How democratic was the Democratic Party of the antebellum South? Too often, Wallace Hettle points out, studies of politics inthe nineteenth-century South reinforce a view of the Democratic Party that is frozen in time on the eve of Fort Sumter - a deceptively high point of white racial solidarity. Avoiding such a "Civil War synthesis," The Peculiar Democracy illuminates the link between the Jacksonian political culture that dominated antebellum debate and the notorious infighting of the Confederacy. Hettle shows that war was the greatest test of populist Democratic Party rhetoric about the shared interests of white men. The Peculiar Democracy analyzes antebellum politics in terms of the connections between slavery, manhood, and the legacies of Jefferson and Jackson. It then looks at the secession crisis through the anxieties felt by Democratic politicians who claimed concern for the interests of both slaveholders and nonslaveholders. At the heart of the book is a collective biography of five individuals whose stories highlight the limitations of democratic political culture in a society dominated by the "peculiar institution": South Carolina's Francis W.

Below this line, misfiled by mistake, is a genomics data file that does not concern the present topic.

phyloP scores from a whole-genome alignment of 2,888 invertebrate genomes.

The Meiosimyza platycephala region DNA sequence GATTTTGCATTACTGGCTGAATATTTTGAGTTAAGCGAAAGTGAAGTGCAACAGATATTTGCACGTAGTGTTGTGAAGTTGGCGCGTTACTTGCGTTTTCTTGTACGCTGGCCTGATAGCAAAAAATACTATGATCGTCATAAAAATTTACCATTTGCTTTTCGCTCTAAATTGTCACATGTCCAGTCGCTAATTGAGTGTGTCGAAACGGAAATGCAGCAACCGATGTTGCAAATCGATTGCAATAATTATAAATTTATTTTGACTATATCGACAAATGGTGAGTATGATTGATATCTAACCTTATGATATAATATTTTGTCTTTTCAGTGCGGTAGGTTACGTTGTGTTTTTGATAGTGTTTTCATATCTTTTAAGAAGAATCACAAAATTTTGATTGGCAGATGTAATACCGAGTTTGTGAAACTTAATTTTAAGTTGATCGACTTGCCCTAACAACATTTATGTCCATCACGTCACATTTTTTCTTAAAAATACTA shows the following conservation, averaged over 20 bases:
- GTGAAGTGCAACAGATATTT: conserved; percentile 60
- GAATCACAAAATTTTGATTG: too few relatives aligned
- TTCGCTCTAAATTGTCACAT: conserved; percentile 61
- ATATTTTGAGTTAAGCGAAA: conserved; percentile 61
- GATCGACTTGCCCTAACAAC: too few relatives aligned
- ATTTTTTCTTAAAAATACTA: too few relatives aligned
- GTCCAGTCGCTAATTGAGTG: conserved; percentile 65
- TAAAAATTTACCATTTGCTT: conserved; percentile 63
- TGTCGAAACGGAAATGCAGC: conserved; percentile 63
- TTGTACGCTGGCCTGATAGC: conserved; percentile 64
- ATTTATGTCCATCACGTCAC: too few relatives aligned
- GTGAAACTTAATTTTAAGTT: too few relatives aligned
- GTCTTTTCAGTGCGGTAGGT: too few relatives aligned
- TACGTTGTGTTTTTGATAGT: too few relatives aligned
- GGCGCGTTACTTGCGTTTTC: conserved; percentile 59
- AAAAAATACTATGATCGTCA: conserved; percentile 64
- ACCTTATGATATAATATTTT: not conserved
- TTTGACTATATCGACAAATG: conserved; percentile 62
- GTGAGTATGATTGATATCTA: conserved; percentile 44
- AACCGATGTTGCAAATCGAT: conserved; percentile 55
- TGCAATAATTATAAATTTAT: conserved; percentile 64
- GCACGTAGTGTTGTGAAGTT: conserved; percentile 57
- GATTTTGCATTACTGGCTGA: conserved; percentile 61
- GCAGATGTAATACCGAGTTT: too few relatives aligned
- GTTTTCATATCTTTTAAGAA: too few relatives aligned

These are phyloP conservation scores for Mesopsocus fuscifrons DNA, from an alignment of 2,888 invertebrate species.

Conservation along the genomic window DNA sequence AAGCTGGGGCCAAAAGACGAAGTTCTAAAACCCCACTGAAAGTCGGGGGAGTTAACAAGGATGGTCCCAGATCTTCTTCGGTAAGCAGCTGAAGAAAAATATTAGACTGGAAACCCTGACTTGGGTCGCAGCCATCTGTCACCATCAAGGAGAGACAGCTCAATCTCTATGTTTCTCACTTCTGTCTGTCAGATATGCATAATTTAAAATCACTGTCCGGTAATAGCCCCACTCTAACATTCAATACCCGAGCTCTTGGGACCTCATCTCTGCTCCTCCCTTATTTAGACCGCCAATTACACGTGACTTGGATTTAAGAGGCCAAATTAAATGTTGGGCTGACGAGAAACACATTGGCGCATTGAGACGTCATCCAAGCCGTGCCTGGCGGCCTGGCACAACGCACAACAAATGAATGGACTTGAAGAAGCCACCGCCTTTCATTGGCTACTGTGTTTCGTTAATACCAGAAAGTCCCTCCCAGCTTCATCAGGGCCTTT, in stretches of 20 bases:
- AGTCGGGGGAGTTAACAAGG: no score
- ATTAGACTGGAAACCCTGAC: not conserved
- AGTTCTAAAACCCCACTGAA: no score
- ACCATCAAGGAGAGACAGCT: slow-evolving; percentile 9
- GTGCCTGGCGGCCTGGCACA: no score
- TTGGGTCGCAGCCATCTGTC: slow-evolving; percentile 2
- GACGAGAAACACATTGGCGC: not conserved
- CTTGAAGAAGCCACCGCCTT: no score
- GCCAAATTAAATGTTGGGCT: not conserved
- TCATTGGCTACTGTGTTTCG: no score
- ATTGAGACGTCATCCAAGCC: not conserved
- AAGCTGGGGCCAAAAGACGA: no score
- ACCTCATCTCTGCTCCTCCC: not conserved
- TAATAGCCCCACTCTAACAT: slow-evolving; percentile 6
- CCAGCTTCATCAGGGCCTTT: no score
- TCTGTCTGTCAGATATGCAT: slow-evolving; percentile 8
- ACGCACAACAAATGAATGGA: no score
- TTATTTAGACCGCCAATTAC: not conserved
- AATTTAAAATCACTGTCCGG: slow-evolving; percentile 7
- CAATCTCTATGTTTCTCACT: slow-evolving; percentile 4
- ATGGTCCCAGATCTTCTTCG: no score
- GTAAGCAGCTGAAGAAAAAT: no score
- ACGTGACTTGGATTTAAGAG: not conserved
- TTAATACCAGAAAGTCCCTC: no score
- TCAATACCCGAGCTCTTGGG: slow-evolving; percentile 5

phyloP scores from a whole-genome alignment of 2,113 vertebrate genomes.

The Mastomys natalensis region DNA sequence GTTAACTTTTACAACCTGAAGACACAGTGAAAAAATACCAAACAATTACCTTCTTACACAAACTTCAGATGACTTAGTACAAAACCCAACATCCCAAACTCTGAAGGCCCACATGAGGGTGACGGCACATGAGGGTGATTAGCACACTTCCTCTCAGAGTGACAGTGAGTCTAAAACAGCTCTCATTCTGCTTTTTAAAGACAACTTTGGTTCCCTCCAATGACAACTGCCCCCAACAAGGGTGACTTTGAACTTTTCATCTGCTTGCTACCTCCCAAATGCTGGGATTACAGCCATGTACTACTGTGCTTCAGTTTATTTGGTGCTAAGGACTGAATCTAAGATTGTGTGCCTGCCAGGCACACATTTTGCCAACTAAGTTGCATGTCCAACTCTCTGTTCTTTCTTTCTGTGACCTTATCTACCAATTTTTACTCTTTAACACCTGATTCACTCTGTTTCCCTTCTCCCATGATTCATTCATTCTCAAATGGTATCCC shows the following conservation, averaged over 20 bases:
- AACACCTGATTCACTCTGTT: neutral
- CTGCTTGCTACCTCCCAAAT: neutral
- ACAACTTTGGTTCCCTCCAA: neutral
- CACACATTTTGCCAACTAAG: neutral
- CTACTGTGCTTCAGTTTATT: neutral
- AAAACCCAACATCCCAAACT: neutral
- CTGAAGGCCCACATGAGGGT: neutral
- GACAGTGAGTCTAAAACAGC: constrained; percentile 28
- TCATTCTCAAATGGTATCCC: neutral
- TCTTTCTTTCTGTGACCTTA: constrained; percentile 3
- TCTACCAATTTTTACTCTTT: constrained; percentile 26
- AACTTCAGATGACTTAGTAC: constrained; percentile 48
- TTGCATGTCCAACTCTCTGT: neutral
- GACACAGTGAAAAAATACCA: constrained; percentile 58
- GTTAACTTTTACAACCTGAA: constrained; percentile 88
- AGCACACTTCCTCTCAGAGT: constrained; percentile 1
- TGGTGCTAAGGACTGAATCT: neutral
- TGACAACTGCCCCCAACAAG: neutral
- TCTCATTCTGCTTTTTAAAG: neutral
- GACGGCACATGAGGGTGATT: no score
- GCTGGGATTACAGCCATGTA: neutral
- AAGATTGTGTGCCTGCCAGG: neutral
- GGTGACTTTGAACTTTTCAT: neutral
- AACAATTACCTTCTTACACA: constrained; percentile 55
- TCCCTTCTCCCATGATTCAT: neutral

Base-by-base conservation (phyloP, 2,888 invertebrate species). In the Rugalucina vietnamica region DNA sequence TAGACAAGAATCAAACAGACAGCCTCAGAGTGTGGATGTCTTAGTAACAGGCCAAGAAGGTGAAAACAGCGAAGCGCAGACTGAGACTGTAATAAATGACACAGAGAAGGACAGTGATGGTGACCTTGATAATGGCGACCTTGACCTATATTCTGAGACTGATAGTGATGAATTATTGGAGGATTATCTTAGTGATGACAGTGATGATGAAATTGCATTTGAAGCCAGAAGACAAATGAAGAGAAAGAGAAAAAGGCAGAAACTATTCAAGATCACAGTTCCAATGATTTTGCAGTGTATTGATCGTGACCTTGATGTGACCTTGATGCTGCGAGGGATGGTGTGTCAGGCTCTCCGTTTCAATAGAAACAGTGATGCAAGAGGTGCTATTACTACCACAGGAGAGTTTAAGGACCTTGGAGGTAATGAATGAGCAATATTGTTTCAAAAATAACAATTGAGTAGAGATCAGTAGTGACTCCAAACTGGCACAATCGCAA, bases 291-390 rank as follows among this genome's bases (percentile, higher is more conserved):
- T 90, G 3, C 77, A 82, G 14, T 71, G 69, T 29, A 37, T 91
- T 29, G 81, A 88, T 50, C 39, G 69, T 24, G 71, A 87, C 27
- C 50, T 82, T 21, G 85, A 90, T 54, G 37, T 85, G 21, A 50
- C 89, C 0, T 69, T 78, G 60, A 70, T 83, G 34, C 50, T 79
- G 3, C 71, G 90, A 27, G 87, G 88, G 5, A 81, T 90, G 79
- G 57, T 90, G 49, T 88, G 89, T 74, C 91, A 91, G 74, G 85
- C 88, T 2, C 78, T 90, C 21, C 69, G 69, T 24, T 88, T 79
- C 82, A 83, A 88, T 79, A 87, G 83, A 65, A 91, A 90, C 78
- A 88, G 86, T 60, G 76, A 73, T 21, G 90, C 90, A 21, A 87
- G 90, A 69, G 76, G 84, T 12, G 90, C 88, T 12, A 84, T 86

Pickens, Georgia's Joseph Brown, Alabama's Jeremiah Ciemens, Virginia's John Rutherfoord, and Mississippi's Jefferson Davis. The Civil War stories presented in The Peculiar Democracy illuminate the political and sometimes personal tragedy of men torn between a political culture based on egalitarian rhetoric and the wartime imperatives to defend slavery.